The “simple,” the third category Lady Wisdom addresses, do not have bad characters, nor are they stupid, as we might think – they are just naïve, clueless, therefore easily deceived or manipulated. One scholar says that the “simple” were probably intelligent young people from well-to-do families who could afford to send them away to be educated. If that is the case, this instruction would be the kind of advice you would give to a son or daughter going off to college or boarding school. It was advice given to young people who were going to have to make their own decisions, apart from their parents, for the first time. The stakes are very high for these young people -- if they are not taught now, they are destined to spend their lives being played by greedy, unscrupulous people. They’ll end up in bad marriages, in debt, in legal trouble, always struggling to undo the effects of their bad choices.
Maybe it was inaccurate for me to say that Proverbs is a book of virtues, plural, because wisdom itself is the virtue that comprehends all the virtues: honesty, loyalty, thrift, self-discipline, gentleness, compassion, humility, and reverence before God. Wisdom, as the biblical writers see it, is not the exclusive possession of the well-educated, the well-traveled, or the very old – it is something everyone can have.
“Wisdom” is not the same thing as knowledge or expertise. Our society trains us to pursue specialized knowledge, the kind of knowledge that will give us social and economic power. We encourage our young people to pick college majors that will make them competitive in the job market. This knowledge we pursue, though, is not the same thing as wisdom, which has to do with the art of living well with God and other people. It is interesting to note that ancient Israel devoted little attention to pursuits requiring specialized knowledge such as astronomy, architecture, engineering, even fine arts – they were way behind their neighbors Egypt and Mesopotamia in these areas.[iii] They were not anti-intellectual, as we might think – they put lots of emphasis on study and reading – but they seem to have been most interested in the kind of knowledge that helped them to build strong communities of well-adjusted people. That was the Israelite definition of success.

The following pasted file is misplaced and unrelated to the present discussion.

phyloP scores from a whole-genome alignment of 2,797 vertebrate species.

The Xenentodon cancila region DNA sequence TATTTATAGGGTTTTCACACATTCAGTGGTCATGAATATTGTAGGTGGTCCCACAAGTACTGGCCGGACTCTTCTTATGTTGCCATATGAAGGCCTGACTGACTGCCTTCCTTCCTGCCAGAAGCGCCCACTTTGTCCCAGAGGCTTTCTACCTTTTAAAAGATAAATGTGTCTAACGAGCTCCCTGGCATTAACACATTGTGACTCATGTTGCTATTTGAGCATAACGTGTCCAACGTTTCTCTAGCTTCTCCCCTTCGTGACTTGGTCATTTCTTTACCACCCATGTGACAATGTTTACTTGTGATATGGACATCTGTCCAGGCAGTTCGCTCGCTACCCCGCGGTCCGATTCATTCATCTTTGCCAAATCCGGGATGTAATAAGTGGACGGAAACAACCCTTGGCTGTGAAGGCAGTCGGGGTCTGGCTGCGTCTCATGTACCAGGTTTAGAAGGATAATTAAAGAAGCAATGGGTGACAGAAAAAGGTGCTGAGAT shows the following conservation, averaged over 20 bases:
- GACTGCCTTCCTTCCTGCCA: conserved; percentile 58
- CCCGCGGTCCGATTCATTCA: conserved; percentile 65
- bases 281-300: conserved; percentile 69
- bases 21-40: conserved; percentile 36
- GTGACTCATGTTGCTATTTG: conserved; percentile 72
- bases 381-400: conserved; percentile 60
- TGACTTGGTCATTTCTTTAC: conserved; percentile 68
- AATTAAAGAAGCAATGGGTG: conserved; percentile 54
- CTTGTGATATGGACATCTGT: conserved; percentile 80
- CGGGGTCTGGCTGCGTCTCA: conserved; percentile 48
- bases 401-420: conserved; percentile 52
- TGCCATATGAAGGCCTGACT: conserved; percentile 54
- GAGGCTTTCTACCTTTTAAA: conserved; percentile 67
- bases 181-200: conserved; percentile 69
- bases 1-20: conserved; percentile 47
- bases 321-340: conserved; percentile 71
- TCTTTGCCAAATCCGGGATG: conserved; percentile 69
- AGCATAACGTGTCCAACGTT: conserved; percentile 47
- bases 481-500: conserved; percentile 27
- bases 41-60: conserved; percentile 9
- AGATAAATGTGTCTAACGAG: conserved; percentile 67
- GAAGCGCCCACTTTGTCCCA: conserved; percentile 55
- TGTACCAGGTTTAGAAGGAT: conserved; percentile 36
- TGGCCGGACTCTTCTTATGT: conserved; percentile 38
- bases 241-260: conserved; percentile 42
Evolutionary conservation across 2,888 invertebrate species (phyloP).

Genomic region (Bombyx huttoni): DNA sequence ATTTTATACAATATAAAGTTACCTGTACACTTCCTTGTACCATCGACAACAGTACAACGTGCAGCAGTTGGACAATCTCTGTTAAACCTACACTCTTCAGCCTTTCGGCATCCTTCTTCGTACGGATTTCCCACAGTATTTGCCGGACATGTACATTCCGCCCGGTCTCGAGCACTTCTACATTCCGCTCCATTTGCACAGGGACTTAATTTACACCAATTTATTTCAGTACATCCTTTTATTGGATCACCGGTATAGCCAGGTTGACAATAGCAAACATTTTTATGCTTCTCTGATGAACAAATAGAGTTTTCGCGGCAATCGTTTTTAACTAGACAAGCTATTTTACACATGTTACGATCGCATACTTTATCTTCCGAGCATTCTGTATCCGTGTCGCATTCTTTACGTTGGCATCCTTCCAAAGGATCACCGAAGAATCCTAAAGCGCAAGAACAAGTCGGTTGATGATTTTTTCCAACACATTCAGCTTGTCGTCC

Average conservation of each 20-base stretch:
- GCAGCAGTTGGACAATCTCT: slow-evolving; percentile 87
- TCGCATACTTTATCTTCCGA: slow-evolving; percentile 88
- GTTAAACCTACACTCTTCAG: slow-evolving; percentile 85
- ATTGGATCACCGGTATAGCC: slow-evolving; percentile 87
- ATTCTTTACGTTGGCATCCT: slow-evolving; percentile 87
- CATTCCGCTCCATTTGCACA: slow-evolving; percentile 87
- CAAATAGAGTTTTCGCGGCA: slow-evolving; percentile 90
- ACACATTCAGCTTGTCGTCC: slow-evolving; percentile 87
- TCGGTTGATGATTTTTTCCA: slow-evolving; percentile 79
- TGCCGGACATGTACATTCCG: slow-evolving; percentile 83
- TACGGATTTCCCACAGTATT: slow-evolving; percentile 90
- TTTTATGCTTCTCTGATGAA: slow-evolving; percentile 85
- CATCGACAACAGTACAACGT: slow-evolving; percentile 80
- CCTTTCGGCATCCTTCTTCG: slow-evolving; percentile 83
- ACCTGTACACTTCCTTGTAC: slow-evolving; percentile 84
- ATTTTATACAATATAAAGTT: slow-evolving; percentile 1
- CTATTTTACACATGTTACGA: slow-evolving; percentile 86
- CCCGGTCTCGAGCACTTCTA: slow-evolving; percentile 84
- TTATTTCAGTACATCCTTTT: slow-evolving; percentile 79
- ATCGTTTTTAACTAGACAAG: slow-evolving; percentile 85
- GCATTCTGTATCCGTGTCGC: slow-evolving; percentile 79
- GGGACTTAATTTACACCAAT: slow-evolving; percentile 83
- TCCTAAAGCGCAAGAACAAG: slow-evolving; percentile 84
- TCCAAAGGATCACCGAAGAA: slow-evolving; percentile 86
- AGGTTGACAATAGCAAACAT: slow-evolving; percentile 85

It is this deeper wisdom, the wisdom that has more to do with making a life than making a living, that Proverbs is concerned about. It seems to me that this kind of wisdom is something the church is uniquely qualified to offer to our young people. The young people in this congregation – and, I think, in most Presbyterian congregations – are smart and well-informed about their choices. They know where to seek out the specialized knowledge they will need to start careers later on. In the course of growing up and leaving home, they will naturally learn a lot about developing solid friendships, managing their money and negotiating the ordinary hassles of life. They will be able to look to their parents, teachers, counselors, and mentors as role models. But the wisdom the church offers is something unique. It’s not just about making the smart decision, it’s about making decisions that are guided by respect and reverence for other lives, and the ability to see the Christ in the other person. This wisdom is about sharing God’s concern for the most vulnerable members of society. It’s about
knowing yourself as a singular, irreplaceable person made in the image of God, a person whose life is precious and valued and important. And it’s about the knowledge and love of God, who has chosen to be in covenant relationship with us. That, of course, means that the decisions we make have significance beyond our own lives. Wisdom is not primarily about self-improvement, but about playing our part in a wider world.
Part of the mission of the church -- and the job the teachers and leaders we have commissioned today have taken on in a special way – is to teach, support, advise and pray for the young people of the church in their pursuit of the kind of wisdom that will ensure not just their survival in a competitive world but their flourishing as human beings.
Lady Wisdom continues her speech in Chapter Two, and I offer her words to all of you, children, youth and adults:
If you cry out for insight and raise your voice for understanding;
If you seek it like silver and search for it as for hidden treasures—
Then you will…find the knowledge of God…for the Lord gives wisdom.
Then you will understand righteousness and justice and equity, every good path;
For wisdom will come into your heart, and knowledge will be pleasant to your soul.” (2:3-6, 9-10)
Manassas Presbyterian Church
September 16, 2018
[i] Ellen F. Davis, Getting Involved with God: Rediscovering the Old Testament (Cambridge & Boston: Cowley Publications, 2001), 92.
[ii] William P. Brown, citing R.N. Whybray, The Compositon of the Book of Proverbs in Character in Crisis (Grand Rapids, MI/Cambridge, UK: William B. Eerdmans, 1996), 22.
[iii] Davis, 95-96.